Another odd quote from the article:

 

So, he used 2008 as an example of why they might need the fund, but they didn't actually use the fund in 2008?  Instead, they "cut the budget"?

Would it be too much to ask for them to explain to us under what conditions they will "break the glass" and actually use the money?  Because as far as I can tell, the cost of serving missions has been going up, not down, and the Church has been laying off workers (the facilities coordinators) and outsourcing that work.

So if 2008 wasn't it, what will it take for the Church to actually dip in to the fund?  

As for tithing, I think the big problem is that the Church has backed themselves into a corner by pretending tithing is something that it isn't.  The idea that all Church members must pay 10% of their gross income is a policy based on tradition, not a doctrine.   And, like the priesthood ban, we've seen what happens when this happens.  Instead of being open to changes in policy, leaders get entrenched in a certain mindset and "it's always been this way so it can't change" until finally something happens to make them look at it closer and realize it hasn't always been this way, so it can change.  And then it does.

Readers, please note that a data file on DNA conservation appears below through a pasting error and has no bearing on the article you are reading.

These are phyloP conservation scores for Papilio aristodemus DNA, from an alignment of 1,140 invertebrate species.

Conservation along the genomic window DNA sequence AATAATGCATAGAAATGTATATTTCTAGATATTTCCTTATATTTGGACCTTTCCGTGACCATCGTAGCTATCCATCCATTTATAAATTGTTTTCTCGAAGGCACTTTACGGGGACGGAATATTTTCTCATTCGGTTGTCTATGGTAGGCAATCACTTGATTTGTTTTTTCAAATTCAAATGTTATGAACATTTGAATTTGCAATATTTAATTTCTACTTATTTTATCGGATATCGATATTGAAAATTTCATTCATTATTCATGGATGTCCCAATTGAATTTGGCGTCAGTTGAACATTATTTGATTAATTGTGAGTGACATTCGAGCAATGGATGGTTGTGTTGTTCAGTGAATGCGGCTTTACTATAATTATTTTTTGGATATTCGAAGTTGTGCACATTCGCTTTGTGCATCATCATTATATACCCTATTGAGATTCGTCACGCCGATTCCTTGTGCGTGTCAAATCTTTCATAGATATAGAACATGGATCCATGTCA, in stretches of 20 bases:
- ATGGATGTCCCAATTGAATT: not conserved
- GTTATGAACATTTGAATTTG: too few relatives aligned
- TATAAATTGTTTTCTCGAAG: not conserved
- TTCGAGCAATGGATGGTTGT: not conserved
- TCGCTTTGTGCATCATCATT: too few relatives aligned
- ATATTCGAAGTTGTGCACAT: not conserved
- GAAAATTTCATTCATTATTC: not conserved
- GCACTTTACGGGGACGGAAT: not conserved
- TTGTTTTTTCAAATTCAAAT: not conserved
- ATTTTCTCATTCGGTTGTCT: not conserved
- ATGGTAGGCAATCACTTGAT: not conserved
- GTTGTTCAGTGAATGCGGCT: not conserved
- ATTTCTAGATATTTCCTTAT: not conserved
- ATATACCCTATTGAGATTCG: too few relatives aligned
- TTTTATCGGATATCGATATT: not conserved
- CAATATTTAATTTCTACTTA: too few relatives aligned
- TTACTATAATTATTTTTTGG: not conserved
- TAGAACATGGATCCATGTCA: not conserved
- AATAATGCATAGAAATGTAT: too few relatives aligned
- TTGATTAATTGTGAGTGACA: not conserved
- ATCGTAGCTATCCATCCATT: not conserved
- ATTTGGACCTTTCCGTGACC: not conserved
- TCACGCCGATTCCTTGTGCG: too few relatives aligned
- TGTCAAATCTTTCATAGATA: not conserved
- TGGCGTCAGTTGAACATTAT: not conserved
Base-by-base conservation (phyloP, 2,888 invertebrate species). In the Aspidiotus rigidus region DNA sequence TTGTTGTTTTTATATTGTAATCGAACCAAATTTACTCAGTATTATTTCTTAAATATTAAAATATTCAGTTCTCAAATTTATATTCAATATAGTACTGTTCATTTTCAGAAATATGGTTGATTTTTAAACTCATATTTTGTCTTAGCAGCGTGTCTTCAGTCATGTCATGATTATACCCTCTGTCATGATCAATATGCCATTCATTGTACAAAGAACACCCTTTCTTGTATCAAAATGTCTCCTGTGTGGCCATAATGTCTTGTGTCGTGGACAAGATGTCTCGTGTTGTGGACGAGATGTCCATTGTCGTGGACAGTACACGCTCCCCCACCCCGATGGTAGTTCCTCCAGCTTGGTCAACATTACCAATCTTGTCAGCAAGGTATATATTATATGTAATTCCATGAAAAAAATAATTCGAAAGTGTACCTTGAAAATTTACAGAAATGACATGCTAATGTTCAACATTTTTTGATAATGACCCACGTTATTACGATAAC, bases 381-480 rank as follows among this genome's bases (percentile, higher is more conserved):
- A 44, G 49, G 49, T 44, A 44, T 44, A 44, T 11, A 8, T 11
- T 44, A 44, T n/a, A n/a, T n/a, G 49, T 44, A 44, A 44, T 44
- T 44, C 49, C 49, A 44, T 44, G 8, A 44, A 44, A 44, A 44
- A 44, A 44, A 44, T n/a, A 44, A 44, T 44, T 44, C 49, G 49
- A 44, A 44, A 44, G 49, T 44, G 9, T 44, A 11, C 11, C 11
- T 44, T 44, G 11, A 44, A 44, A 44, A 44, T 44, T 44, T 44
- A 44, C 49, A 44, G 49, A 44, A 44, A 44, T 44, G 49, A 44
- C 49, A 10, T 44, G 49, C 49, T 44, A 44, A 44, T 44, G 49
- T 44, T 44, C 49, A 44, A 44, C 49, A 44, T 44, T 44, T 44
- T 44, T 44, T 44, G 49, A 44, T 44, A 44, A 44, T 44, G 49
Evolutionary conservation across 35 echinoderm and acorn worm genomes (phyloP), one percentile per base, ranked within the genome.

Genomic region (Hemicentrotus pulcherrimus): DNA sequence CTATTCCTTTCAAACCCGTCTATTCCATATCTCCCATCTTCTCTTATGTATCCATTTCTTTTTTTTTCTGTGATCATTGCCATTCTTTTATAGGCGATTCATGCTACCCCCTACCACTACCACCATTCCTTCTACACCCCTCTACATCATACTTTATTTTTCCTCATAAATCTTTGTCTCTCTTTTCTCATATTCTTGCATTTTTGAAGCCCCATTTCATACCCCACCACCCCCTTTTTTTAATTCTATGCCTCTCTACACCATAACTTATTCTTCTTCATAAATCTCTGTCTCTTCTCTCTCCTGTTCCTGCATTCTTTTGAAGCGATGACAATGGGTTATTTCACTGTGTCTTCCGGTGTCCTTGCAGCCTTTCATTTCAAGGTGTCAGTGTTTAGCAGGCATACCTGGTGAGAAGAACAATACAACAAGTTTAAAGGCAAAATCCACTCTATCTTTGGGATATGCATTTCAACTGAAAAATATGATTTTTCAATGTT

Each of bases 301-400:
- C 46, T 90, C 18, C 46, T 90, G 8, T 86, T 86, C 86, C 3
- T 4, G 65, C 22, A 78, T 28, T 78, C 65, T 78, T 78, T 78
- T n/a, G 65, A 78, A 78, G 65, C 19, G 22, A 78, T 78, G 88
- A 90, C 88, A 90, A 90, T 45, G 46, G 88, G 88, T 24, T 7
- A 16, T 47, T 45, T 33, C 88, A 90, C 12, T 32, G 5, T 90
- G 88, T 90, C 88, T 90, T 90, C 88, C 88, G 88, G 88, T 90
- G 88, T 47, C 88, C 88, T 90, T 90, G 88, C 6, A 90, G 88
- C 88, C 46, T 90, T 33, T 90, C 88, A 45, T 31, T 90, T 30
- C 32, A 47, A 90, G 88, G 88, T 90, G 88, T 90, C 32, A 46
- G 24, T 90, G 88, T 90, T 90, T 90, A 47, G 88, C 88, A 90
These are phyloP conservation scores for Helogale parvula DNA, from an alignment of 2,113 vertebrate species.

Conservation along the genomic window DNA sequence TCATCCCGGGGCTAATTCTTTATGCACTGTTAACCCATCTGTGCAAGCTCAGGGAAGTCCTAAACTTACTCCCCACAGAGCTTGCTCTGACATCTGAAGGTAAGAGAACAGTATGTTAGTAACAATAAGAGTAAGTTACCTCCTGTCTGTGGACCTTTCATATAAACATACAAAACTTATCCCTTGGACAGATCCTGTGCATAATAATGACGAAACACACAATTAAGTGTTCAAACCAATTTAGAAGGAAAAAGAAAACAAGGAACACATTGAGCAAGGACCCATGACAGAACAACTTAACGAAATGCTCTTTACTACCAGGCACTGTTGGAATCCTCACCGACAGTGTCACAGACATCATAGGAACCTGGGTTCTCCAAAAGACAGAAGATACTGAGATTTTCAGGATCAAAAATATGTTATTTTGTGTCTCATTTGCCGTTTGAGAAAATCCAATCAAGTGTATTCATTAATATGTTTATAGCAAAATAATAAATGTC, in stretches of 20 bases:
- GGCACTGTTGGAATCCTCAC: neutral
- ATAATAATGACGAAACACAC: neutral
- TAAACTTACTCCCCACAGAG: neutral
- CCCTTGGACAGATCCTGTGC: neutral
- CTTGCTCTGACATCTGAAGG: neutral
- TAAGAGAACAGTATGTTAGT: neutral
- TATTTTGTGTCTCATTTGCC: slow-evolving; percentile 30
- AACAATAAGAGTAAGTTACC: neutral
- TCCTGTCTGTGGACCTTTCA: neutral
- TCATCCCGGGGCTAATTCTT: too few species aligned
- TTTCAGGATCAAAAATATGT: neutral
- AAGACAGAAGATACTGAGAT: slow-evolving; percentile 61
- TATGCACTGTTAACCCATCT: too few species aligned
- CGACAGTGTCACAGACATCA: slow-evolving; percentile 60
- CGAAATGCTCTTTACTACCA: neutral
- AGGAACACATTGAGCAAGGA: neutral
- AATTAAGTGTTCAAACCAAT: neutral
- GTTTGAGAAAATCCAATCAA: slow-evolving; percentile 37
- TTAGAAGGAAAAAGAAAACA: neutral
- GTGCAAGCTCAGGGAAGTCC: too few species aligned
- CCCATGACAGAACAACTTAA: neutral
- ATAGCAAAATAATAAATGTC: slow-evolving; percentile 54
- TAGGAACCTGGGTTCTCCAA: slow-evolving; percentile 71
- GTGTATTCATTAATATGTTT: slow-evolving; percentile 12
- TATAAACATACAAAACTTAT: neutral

So maybe this "revelation" to the world about the fund will be the impetus for the leaders to re-evaluate their assumptions about tithing and we'll see Tithing 4.0 implemented within the next few years.

It's not even a policy.  I know so many members who do not pay on gross but on net.  And I know members who pay on what's left over after bills not the entire paycheck.  All of those ways are considered to be paying a full tithe by the church.